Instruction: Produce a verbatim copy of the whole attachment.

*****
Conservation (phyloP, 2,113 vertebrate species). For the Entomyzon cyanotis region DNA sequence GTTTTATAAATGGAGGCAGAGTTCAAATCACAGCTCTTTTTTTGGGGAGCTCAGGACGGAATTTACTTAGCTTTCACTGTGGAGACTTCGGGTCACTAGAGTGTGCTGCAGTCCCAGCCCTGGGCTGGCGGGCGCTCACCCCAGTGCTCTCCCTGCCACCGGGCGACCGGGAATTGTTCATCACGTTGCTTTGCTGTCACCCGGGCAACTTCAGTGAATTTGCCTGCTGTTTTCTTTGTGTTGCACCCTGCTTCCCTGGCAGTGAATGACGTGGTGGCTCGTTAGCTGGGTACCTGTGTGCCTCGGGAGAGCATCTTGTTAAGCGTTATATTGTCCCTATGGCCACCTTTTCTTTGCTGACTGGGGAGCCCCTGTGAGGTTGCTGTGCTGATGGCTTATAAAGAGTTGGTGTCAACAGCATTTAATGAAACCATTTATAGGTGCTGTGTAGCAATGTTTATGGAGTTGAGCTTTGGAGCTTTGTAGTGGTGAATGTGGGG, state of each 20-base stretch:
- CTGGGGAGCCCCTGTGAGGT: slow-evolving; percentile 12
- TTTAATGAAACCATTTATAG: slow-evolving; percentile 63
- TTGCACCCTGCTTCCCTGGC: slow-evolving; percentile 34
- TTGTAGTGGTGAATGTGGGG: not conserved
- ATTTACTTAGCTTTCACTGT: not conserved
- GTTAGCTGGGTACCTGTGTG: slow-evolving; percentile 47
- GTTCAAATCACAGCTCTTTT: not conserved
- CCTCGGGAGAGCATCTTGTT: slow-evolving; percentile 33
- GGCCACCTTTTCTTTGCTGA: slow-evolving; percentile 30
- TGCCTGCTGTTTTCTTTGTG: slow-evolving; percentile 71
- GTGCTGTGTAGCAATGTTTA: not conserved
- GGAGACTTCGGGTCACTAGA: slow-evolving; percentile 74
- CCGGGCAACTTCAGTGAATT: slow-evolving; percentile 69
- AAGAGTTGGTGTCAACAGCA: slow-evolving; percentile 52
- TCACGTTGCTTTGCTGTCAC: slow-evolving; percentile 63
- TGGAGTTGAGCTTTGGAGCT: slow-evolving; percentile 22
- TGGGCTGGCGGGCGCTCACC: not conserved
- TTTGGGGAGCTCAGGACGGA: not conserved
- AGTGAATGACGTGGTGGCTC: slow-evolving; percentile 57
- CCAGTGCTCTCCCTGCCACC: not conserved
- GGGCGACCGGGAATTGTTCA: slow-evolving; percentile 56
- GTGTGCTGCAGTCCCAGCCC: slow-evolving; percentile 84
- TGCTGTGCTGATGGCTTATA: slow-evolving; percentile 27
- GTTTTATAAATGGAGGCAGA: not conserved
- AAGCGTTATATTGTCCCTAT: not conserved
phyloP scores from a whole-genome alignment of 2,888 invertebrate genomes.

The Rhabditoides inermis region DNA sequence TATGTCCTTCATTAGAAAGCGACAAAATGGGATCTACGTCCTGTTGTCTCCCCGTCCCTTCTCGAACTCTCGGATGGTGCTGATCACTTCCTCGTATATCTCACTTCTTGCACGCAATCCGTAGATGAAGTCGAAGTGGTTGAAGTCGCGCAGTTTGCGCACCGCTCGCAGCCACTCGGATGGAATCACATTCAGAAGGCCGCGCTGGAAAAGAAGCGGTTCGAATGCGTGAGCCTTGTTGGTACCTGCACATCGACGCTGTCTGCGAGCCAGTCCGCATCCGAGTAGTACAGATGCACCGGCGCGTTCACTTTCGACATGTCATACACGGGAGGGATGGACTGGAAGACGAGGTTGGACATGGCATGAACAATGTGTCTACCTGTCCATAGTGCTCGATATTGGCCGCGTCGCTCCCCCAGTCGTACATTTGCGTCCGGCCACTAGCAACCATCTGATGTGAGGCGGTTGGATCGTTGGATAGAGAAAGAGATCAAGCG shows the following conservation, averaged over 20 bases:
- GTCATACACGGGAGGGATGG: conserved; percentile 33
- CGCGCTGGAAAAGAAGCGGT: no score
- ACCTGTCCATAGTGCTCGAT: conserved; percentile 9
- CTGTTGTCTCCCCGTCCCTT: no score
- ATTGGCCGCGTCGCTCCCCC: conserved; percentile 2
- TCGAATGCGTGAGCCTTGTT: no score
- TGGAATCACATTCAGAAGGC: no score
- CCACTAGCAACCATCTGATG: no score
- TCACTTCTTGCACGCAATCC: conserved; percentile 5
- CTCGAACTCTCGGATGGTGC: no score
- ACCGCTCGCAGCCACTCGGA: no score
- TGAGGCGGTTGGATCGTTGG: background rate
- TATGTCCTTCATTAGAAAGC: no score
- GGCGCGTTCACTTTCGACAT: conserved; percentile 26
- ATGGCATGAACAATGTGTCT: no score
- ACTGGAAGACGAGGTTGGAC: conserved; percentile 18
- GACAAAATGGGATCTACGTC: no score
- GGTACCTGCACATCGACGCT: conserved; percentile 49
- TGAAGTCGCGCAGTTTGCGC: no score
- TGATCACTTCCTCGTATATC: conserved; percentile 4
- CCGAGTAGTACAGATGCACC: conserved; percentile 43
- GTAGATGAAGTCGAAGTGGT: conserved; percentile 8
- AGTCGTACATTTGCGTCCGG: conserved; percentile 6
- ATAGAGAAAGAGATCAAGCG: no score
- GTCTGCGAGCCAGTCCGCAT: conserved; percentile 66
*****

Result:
Conservation (phyloP, 2,113 vertebrate species). For the Entomyzon cyanotis region DNA sequence GTTTTATAAATGGAGGCAGAGTTCAAATCACAGCTCTTTTTTTGGGGAGCTCAGGACGGAATTTACTTAGCTTTCACTGTGGAGACTTCGGGTCACTAGAGTGTGCTGCAGTCCCAGCCCTGGGCTGGCGGGCGCTCACCCCAGTGCTCTCCCTGCCACCGGGCGACCGGGAATTGTTCATCACGTTGCTTTGCTGTCACCCGGGCAACTTCAGTGAATTTGCCTGCTGTTTTCTTTGTGTTGCACCCTGCTTCCCTGGCAGTGAATGACGTGGTGGCTCGTTAGCTGGGTACCTGTGTGCCTCGGGAGAGCATCTTGTTAAGCGTTATATTGTCCCTATGGCCACCTTTTCTTTGCTGACTGGGGAGCCCCTGTGAGGTTGCTGTGCTGATGGCTTATAAAGAGTTGGTGTCAACAGCATTTAATGAAACCATTTATAGGTGCTGTGTAGCAATGTTTATGGAGTTGAGCTTTGGAGCTTTGTAGTGGTGAATGTGGGG, state of each 20-base stretch:
- CTGGGGAGCCCCTGTGAGGT: slow-evolving; percentile 12
- TTTAATGAAACCATTTATAG: slow-evolving; percentile 63
- TTGCACCCTGCTTCCCTGGC: slow-evolving; percentile 34
- TTGTAGTGGTGAATGTGGGG: not conserved
- ATTTACTTAGCTTTCACTGT: not conserved
- GTTAGCTGGGTACCTGTGTG: slow-evolving; percentile 47
- GTTCAAATCACAGCTCTTTT: not conserved
- CCTCGGGAGAGCATCTTGTT: slow-evolving; percentile 33
- GGCCACCTTTTCTTTGCTGA: slow-evolving; percentile 30
- TGCCTGCTGTTTTCTTTGTG: slow-evolving; percentile 71
- GTGCTGTGTAGCAATGTTTA: not conserved
- GGAGACTTCGGGTCACTAGA: slow-evolving; percentile 74
- CCGGGCAACTTCAGTGAATT: slow-evolving; percentile 69
- AAGAGTTGGTGTCAACAGCA: slow-evolving; percentile 52
- TCACGTTGCTTTGCTGTCAC: slow-evolving; percentile 63
- TGGAGTTGAGCTTTGGAGCT: slow-evolving; percentile 22
- TGGGCTGGCGGGCGCTCACC: not conserved
- TTTGGGGAGCTCAGGACGGA: not conserved
- AGTGAATGACGTGGTGGCTC: slow-evolving; percentile 57
- CCAGTGCTCTCCCTGCCACC: not conserved
- GGGCGACCGGGAATTGTTCA: slow-evolving; percentile 56
- GTGTGCTGCAGTCCCAGCCC: slow-evolving; percentile 84
- TGCTGTGCTGATGGCTTATA: slow-evolving; percentile 27
- GTTTTATAAATGGAGGCAGA: not conserved
- AAGCGTTATATTGTCCCTAT: not conserved
phyloP scores from a whole-genome alignment of 2,888 invertebrate genomes.

The Rhabditoides inermis region DNA sequence TATGTCCTTCATTAGAAAGCGACAAAATGGGATCTACGTCCTGTTGTCTCCCCGTCCCTTCTCGAACTCTCGGATGGTGCTGATCACTTCCTCGTATATCTCACTTCTTGCACGCAATCCGTAGATGAAGTCGAAGTGGTTGAAGTCGCGCAGTTTGCGCACCGCTCGCAGCCACTCGGATGGAATCACATTCAGAAGGCCGCGCTGGAAAAGAAGCGGTTCGAATGCGTGAGCCTTGTTGGTACCTGCACATCGACGCTGTCTGCGAGCCAGTCCGCATCCGAGTAGTACAGATGCACCGGCGCGTTCACTTTCGACATGTCATACACGGGAGGGATGGACTGGAAGACGAGGTTGGACATGGCATGAACAATGTGTCTACCTGTCCATAGTGCTCGATATTGGCCGCGTCGCTCCCCCAGTCGTACATTTGCGTCCGGCCACTAGCAACCATCTGATGTGAGGCGGTTGGATCGTTGGATAGAGAAAGAGATCAAGCG shows the following conservation, averaged over 20 bases:
- GTCATACACGGGAGGGATGG: conserved; percentile 33
- CGCGCTGGAAAAGAAGCGGT: no score
- ACCTGTCCATAGTGCTCGAT: conserved; percentile 9
- CTGTTGTCTCCCCGTCCCTT: no score
- ATTGGCCGCGTCGCTCCCCC: conserved; percentile 2
- TCGAATGCGTGAGCCTTGTT: no score
- TGGAATCACATTCAGAAGGC: no score
- CCACTAGCAACCATCTGATG: no score
- TCACTTCTTGCACGCAATCC: conserved; percentile 5
- CTCGAACTCTCGGATGGTGC: no score
- ACCGCTCGCAGCCACTCGGA: no score
- TGAGGCGGTTGGATCGTTGG: background rate
- TATGTCCTTCATTAGAAAGC: no score
- GGCGCGTTCACTTTCGACAT: conserved; percentile 26
- ATGGCATGAACAATGTGTCT: no score
- ACTGGAAGACGAGGTTGGAC: conserved; percentile 18
- GACAAAATGGGATCTACGTC: no score
- GGTACCTGCACATCGACGCT: conserved; percentile 49
- TGAAGTCGCGCAGTTTGCGC: no score
- TGATCACTTCCTCGTATATC: conserved; percentile 4
- CCGAGTAGTACAGATGCACC: conserved; percentile 43
- GTAGATGAAGTCGAAGTGGT: conserved; percentile 8
- AGTCGTACATTTGCGTCCGG: conserved; percentile 6
- ATAGAGAAAGAGATCAAGCG: no score
- GTCTGCGAGCCAGTCCGCAT: conserved; percentile 66